For most movements, eccentric contraction results in a change of angle for a hinge joint (such as the elbows or knees) or a ball and socket joint (shoulders or hips). However, eccentric muscle contraction does not always involve a single joint. For example, when performing an abdominal crunch, the eccentric contraction (which occurs when lowering the chest back down and away from the legs) results in extension of the spine (vertebral column), which is comprised of many joints.
Also see related term: concentric muscle contraction.
Planned, structured and repetitive movements carried out to sustain or improve fitness and health.
Also see related term: physical activity.
Source for this definition: Fitness Australia (fitness.org.au).
A qualified and registered/accredited person who supplies exercise services to the public.
For example, this includes qualified fitness instructors and personal trainers.
Source for this definition: Fitness Australia (fitness.org.au).
Free weights are a type of weight training equipment that is supported entirely by the participant during each repetition of an exercise.
The weight may be racked (put on hooks, rails or handles) between sets, but during each repetition the participant is supporting and stabilising that weight.
Examples of free weights include: barbells; dumbbells; and kettlebells.
Functional training / functional fitness
Functional training is a form of exercise that involves training the body for activities performed in daily life.
Functional training aims to improve a person’s ability to perform common activities, such as carrying bags of groceries or getting up from a seat.
Heart rate is the speed of an individual’s heartbeat, measured as the number of beats (contractions of the heart) per minute.
Heart rate is often abbreviated as simply BPM (beats per minute). For example, if your heart rate is 75 beats per minute, it might be written as: 75 BPM.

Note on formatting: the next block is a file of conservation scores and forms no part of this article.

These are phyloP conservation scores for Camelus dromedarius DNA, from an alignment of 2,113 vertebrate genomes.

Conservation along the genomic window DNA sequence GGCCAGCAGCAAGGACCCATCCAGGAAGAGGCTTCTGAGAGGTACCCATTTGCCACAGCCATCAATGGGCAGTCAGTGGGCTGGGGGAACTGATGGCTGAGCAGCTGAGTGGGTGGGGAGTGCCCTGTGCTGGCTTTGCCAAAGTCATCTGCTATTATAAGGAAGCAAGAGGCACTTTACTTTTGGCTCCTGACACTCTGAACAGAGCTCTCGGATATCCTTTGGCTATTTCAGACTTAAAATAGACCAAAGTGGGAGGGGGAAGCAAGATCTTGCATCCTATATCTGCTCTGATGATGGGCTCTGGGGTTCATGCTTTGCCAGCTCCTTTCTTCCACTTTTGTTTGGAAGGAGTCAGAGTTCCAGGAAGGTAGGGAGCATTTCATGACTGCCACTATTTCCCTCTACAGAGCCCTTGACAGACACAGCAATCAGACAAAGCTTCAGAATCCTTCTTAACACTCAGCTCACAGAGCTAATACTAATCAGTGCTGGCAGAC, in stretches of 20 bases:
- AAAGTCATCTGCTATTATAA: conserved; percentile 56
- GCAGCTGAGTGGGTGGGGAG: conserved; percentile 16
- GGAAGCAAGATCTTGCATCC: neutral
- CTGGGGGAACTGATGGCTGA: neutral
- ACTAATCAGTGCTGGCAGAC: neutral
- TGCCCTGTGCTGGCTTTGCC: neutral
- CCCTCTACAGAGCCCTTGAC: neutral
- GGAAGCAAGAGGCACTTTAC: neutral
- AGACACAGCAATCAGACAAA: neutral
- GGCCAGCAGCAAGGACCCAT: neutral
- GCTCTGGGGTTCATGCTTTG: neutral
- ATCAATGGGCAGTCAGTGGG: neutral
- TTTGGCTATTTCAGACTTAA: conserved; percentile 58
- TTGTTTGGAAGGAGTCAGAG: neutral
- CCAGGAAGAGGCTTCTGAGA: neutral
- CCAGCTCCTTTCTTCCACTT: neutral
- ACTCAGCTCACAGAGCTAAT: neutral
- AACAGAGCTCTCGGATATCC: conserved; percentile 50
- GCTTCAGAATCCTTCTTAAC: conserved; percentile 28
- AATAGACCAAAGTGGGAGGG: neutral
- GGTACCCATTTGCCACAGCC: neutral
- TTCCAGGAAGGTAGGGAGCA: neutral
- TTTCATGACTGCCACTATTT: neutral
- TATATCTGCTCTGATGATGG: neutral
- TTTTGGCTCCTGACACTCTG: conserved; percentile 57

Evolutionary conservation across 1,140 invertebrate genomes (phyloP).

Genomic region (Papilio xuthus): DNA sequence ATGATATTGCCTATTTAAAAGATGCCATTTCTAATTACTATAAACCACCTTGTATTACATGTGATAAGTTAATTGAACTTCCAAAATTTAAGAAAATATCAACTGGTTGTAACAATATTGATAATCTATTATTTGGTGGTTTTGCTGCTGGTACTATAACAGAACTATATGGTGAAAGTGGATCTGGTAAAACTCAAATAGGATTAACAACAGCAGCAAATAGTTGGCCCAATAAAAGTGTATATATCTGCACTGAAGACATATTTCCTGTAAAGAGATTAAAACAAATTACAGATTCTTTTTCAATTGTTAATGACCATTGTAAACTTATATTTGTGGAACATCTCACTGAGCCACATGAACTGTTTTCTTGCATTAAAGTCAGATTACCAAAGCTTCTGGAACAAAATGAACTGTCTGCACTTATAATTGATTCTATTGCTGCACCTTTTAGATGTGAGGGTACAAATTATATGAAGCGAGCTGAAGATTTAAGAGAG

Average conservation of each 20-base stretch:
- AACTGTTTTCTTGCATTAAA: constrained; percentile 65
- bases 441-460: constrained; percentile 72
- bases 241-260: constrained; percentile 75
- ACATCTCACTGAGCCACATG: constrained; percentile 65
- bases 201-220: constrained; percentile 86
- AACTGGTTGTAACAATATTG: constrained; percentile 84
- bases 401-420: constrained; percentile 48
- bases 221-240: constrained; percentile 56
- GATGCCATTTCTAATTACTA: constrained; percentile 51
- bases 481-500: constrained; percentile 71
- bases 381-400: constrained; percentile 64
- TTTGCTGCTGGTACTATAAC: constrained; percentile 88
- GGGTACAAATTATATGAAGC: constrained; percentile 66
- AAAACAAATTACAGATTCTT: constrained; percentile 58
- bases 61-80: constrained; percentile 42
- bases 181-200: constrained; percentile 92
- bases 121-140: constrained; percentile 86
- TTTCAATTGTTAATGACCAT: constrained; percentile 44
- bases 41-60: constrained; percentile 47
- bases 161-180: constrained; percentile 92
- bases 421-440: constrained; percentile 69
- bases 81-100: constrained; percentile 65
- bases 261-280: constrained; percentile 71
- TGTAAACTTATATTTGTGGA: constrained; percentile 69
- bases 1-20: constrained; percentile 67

Also see related term: maximal heart rate.
High-intensity interval training (HIIT)
High-intensity interval training, often abbreviated as HIIT, is a form of interval training which is characterised by alternating between short periods of high intensity exercise and short periods of recovery or low intensity exercise.
One of the aims of this style of training is to reduce the overall time required for each workout. Most HIIT sessions are 45 minutes or less. Popular formats include 45, 30 or 20 minute sessions.
Hypertrophy / muscle hypertrophy
Hypertrophy refers to an organ or tissue increasing in size, due to enlargement of its component cells.
In relation to resistance training and fitness more generally, it is muscle hypertrophy that is of particular interest. Muscle hypertrophy refers to skeletal muscle increasing in size.
Interval training is a type of fitness training that involves exercising at varying levels of intensity (i.e. low, medium or high) in each session. For example, an interval training session may include walking briskly, then sprinting, then jogging, then walking at a regular pace. Participants might also have short periods of rest to recover between exercises.
Isolation exercises involve a single joint and aim to target one muscle group.
Common examples of isolation exercises include:
- bicep curls;
- tricep extensions; and
- leg curls.
Kilojoule / kilojoules
Kilojoules are units of energy. They are an indication of how much energy an individual will get from consuming a particular food or drink. For example, on the packet of a protein bar the kilojoules will be listed in the nutritional information table.
In Australia, the measurement that we use is kilojoules. Some countries, such as the United States of America, use a different measure: calories. The terms are often used interchangeably in conversation, even though calories are not the standard measure in Australia.
Maximal heart rate / MHR / HRmax
Maximal heart rate, often abbreviated as MHR or HRmax, is the fastest rate that an individual’s heart is capable of beating.